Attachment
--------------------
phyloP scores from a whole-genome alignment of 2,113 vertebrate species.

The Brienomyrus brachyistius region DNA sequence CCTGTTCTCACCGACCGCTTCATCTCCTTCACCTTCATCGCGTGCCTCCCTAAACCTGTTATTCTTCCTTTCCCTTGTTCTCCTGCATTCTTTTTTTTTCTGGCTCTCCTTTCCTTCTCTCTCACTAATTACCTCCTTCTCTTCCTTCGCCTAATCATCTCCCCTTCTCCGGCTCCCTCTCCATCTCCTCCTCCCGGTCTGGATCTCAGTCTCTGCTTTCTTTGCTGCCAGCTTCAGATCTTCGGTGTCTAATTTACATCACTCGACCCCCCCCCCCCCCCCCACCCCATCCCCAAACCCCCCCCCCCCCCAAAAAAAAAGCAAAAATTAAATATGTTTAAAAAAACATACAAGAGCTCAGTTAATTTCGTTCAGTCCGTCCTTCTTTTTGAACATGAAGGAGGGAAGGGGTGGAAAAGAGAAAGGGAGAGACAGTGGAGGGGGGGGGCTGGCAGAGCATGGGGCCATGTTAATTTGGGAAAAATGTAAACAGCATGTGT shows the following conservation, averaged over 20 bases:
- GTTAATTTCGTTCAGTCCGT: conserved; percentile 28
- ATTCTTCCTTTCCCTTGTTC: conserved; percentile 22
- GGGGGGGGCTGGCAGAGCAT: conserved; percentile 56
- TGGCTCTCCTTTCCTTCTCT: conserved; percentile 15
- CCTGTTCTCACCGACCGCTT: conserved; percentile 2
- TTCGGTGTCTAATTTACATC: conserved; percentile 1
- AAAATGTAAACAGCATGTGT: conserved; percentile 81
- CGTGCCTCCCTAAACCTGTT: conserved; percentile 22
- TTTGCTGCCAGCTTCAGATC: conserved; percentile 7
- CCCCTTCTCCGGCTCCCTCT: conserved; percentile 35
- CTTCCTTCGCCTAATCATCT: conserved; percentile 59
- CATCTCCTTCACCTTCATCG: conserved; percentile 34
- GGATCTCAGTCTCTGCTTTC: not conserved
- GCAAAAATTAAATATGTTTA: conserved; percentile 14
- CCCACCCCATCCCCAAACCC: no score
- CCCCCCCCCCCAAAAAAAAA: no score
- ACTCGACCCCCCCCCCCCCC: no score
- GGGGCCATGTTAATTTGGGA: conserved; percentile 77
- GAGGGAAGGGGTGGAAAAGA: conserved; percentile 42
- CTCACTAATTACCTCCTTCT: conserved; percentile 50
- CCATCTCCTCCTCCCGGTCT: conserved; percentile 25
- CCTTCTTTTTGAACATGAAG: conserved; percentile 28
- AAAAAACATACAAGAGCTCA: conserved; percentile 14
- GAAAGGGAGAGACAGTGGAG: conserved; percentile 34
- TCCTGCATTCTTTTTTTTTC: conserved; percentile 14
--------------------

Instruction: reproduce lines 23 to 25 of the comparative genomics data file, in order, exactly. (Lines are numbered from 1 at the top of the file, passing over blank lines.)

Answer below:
- CCATCTCCTCCTCCCGGTCT: conserved; percentile 25
- CCTTCTTTTTGAACATGAAG: conserved; percentile 28
- AAAAAACATACAAGAGCTCA: conserved; percentile 14